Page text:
Consistency in Boundaries

by Lorraine Esposito on February 15, 2011

in You as a parent,You as a person,Your kids

Consistency is important because it means predictability; everyone knows the rules and everyone knows the consequences—good and bad.  “I do this and I’ll get that.”   It’s a simple arrangement.

Simple Becomes Complicated

Limits and boundaries for younger kids are black and white; rules with yes/no answers about TV, candy, and such. It’s all very predictable and comfortable, until the child starts to grow-up and asks, “Why can’t I watch TV?”

Because I Said So (BISS)

In the beginning, your effort to explain won’t satisfy her young mind because she’s only experienced enough to understand the power of her question—not necessarily the answer.   After you’ve explained a bit, BISS gets everyone moving again because the child accepts that you’re the expert and that you know best.

Change sneaks up on you

The problem isn’t using BISS; it’s continuing to use it.   At some point, this girl will be old enough to understand the rule and can connect her actions before dinner and homework to her appetite and concentration.   Yeah!  Unfortunately, most adults aren’t looking for signs of this kind of readiness and get comfortable with BISS.   It’s easy and quickly cuts-off arguments because it’s not based on reasonableness, it’s based on authority.

“May I have candy, please?”

Evolution in boundaries means an evolution in the questions adults encourage kids to ask.   A question with a quick yes/no answer relieves everyone from considering the reasonableness of the request and the consequences of actions.   Questions like this lack empowerment and responsibility but come loaded with potential blame, victimization, and resentment should candy or TV not be a good idea right now.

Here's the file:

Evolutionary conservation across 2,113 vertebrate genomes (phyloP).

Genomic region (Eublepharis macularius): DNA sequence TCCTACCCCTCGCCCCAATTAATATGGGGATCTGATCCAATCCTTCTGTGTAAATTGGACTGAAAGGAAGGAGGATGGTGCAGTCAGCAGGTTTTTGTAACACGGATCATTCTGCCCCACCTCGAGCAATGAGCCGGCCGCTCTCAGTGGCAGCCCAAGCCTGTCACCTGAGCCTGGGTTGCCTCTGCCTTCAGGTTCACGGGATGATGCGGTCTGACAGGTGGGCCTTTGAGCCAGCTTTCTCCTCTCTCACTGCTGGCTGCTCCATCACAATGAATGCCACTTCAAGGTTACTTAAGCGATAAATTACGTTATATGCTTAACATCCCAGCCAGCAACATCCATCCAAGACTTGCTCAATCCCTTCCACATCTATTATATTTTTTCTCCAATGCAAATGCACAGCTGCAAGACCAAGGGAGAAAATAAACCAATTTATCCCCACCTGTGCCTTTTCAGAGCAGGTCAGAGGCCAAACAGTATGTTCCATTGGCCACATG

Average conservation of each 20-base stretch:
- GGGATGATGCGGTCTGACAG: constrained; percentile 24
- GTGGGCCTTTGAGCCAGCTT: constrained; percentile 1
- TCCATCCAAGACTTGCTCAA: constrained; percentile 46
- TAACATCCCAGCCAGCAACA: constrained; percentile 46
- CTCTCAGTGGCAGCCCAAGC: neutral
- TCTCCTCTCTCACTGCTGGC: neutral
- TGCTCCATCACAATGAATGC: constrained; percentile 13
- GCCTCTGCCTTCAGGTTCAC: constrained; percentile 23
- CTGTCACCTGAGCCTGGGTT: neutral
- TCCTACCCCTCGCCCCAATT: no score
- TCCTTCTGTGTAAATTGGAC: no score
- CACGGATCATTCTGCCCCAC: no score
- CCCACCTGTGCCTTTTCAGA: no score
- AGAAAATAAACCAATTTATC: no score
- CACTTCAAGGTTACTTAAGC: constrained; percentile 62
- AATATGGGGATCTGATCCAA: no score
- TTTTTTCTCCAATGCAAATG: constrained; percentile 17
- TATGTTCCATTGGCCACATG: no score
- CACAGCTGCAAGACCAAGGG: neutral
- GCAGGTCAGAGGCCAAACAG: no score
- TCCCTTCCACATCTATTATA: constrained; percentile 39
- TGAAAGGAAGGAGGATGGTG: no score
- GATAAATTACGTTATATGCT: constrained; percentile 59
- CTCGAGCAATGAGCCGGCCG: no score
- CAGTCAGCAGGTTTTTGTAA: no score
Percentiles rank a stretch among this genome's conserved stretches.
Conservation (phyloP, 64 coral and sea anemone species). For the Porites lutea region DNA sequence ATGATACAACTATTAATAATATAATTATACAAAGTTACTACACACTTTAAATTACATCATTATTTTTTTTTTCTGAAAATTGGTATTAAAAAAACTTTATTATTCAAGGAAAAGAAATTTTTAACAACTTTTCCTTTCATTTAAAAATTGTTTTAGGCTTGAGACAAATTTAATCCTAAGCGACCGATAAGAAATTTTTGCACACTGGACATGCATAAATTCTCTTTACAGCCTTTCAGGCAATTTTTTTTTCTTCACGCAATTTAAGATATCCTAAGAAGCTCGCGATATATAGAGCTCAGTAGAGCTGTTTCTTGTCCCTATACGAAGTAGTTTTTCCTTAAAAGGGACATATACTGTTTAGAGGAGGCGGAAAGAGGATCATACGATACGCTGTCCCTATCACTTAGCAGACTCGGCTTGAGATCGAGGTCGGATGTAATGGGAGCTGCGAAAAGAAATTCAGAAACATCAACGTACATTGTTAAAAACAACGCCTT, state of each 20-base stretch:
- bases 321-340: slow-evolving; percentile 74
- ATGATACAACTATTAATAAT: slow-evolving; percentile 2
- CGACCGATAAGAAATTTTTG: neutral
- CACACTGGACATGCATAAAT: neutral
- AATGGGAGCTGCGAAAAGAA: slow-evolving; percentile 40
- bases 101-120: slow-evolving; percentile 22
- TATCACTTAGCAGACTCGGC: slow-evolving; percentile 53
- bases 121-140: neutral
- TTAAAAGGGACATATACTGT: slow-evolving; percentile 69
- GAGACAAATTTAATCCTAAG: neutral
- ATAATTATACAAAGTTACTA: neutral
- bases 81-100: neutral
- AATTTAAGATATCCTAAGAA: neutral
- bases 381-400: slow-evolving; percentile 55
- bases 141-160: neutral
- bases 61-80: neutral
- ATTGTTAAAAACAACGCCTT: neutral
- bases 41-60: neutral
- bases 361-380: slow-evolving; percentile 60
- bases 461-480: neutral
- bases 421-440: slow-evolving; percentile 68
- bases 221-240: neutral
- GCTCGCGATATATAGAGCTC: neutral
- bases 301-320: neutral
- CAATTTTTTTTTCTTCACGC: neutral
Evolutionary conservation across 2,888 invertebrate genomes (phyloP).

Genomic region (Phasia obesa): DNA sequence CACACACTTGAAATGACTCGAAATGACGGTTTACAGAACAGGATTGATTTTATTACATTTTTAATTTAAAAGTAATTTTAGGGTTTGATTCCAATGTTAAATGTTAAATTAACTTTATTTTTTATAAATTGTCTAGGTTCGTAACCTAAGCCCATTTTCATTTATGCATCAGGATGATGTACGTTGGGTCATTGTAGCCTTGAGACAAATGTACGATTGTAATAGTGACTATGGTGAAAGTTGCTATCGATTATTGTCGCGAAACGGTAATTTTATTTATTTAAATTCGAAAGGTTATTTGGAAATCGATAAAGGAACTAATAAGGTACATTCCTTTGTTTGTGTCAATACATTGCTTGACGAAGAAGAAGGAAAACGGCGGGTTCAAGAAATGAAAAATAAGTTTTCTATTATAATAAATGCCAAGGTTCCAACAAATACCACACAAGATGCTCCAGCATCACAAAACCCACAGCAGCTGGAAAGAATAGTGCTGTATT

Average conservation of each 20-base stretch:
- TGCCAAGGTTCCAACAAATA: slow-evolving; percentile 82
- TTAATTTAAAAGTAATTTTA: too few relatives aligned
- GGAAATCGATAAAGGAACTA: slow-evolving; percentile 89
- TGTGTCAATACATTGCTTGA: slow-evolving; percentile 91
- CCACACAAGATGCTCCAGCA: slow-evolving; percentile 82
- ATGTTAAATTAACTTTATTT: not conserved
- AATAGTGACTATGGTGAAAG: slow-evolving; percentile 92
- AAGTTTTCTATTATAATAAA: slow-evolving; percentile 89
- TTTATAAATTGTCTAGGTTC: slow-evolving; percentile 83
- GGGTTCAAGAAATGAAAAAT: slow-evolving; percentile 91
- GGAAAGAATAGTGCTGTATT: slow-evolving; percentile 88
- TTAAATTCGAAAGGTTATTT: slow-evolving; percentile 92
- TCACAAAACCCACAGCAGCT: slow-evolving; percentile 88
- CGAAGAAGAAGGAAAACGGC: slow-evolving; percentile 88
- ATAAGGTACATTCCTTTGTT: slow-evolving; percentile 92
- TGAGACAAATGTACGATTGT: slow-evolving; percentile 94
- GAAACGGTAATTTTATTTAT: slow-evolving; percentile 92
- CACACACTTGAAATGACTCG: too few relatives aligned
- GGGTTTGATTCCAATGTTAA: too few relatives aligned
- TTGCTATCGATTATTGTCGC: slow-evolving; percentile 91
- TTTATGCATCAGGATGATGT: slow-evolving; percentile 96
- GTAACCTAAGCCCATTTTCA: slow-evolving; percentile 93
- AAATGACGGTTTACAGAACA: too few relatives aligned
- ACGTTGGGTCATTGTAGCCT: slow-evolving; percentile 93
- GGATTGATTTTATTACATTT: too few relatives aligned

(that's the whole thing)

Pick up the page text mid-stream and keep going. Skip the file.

The Evolution of Consistency

Boundaries evolve into a system for evaluating reasonableness, appropriateness, and consequences.   Consistency is in the thinking process required by everyone to assess the reasonableness of actions.   Asking your child to first evaluate her requests  empowers her.  Unlike the boundaries needed for young children, now, with reasonableness as the boundary, your child begins to practice real-life decision-making.

You’ll need to teach her how to think this way and what defines reasonable.  Start with the easy little things, like candy or TV, and start as early as you possibly can.  The more practice she has with the little things now the easier it will be for you later as you influence her determination of reasonableness when she starts to date and drive.   YIKES!

Related Articles: Truth Evolves, Children are Unpredictable, The Fraud Space, Skipping School,

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